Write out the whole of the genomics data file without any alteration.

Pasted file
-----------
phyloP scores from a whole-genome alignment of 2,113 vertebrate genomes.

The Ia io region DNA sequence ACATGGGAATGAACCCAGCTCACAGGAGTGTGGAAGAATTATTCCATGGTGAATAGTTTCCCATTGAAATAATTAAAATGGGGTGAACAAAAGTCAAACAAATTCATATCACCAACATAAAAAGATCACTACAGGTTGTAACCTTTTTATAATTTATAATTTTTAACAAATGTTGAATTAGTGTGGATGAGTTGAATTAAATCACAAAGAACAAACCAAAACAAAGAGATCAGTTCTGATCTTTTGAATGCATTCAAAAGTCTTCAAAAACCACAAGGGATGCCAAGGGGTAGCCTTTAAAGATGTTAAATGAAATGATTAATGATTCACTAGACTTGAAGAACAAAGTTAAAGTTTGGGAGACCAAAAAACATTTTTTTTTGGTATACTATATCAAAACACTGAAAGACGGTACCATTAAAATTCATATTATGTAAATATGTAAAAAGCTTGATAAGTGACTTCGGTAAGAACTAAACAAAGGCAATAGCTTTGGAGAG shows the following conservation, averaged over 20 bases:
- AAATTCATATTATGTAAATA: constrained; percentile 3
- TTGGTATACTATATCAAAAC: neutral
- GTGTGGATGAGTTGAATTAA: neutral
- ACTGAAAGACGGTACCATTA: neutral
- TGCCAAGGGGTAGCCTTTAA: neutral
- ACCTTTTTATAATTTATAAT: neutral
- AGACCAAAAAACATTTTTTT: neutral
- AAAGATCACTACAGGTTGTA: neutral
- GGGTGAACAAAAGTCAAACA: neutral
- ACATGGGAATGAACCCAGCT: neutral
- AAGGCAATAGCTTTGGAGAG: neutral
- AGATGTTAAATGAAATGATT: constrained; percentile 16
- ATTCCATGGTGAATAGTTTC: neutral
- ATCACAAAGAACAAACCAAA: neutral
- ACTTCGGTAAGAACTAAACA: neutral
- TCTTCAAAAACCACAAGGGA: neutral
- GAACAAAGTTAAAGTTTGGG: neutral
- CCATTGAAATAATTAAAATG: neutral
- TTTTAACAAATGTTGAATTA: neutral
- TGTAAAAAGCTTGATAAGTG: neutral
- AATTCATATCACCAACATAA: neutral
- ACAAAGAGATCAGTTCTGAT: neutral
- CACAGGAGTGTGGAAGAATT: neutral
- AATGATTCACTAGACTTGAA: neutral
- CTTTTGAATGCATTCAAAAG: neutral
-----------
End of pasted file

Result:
phyloP scores from a whole-genome alignment of 2,113 vertebrate genomes.

The Ia io region DNA sequence ACATGGGAATGAACCCAGCTCACAGGAGTGTGGAAGAATTATTCCATGGTGAATAGTTTCCCATTGAAATAATTAAAATGGGGTGAACAAAAGTCAAACAAATTCATATCACCAACATAAAAAGATCACTACAGGTTGTAACCTTTTTATAATTTATAATTTTTAACAAATGTTGAATTAGTGTGGATGAGTTGAATTAAATCACAAAGAACAAACCAAAACAAAGAGATCAGTTCTGATCTTTTGAATGCATTCAAAAGTCTTCAAAAACCACAAGGGATGCCAAGGGGTAGCCTTTAAAGATGTTAAATGAAATGATTAATGATTCACTAGACTTGAAGAACAAAGTTAAAGTTTGGGAGACCAAAAAACATTTTTTTTTGGTATACTATATCAAAACACTGAAAGACGGTACCATTAAAATTCATATTATGTAAATATGTAAAAAGCTTGATAAGTGACTTCGGTAAGAACTAAACAAAGGCAATAGCTTTGGAGAG shows the following conservation, averaged over 20 bases:
- AAATTCATATTATGTAAATA: constrained; percentile 3
- TTGGTATACTATATCAAAAC: neutral
- GTGTGGATGAGTTGAATTAA: neutral
- ACTGAAAGACGGTACCATTA: neutral
- TGCCAAGGGGTAGCCTTTAA: neutral
- ACCTTTTTATAATTTATAAT: neutral
- AGACCAAAAAACATTTTTTT: neutral
- AAAGATCACTACAGGTTGTA: neutral
- GGGTGAACAAAAGTCAAACA: neutral
- ACATGGGAATGAACCCAGCT: neutral
- AAGGCAATAGCTTTGGAGAG: neutral
- AGATGTTAAATGAAATGATT: constrained; percentile 16
- ATTCCATGGTGAATAGTTTC: neutral
- ATCACAAAGAACAAACCAAA: neutral
- ACTTCGGTAAGAACTAAACA: neutral
- TCTTCAAAAACCACAAGGGA: neutral
- GAACAAAGTTAAAGTTTGGG: neutral
- CCATTGAAATAATTAAAATG: neutral
- TTTTAACAAATGTTGAATTA: neutral
- TGTAAAAAGCTTGATAAGTG: neutral
- AATTCATATCACCAACATAA: neutral
- ACAAAGAGATCAGTTCTGAT: neutral
- CACAGGAGTGTGGAAGAATT: neutral
- AATGATTCACTAGACTTGAA: neutral
- CTTTTGAATGCATTCAAAAG: neutral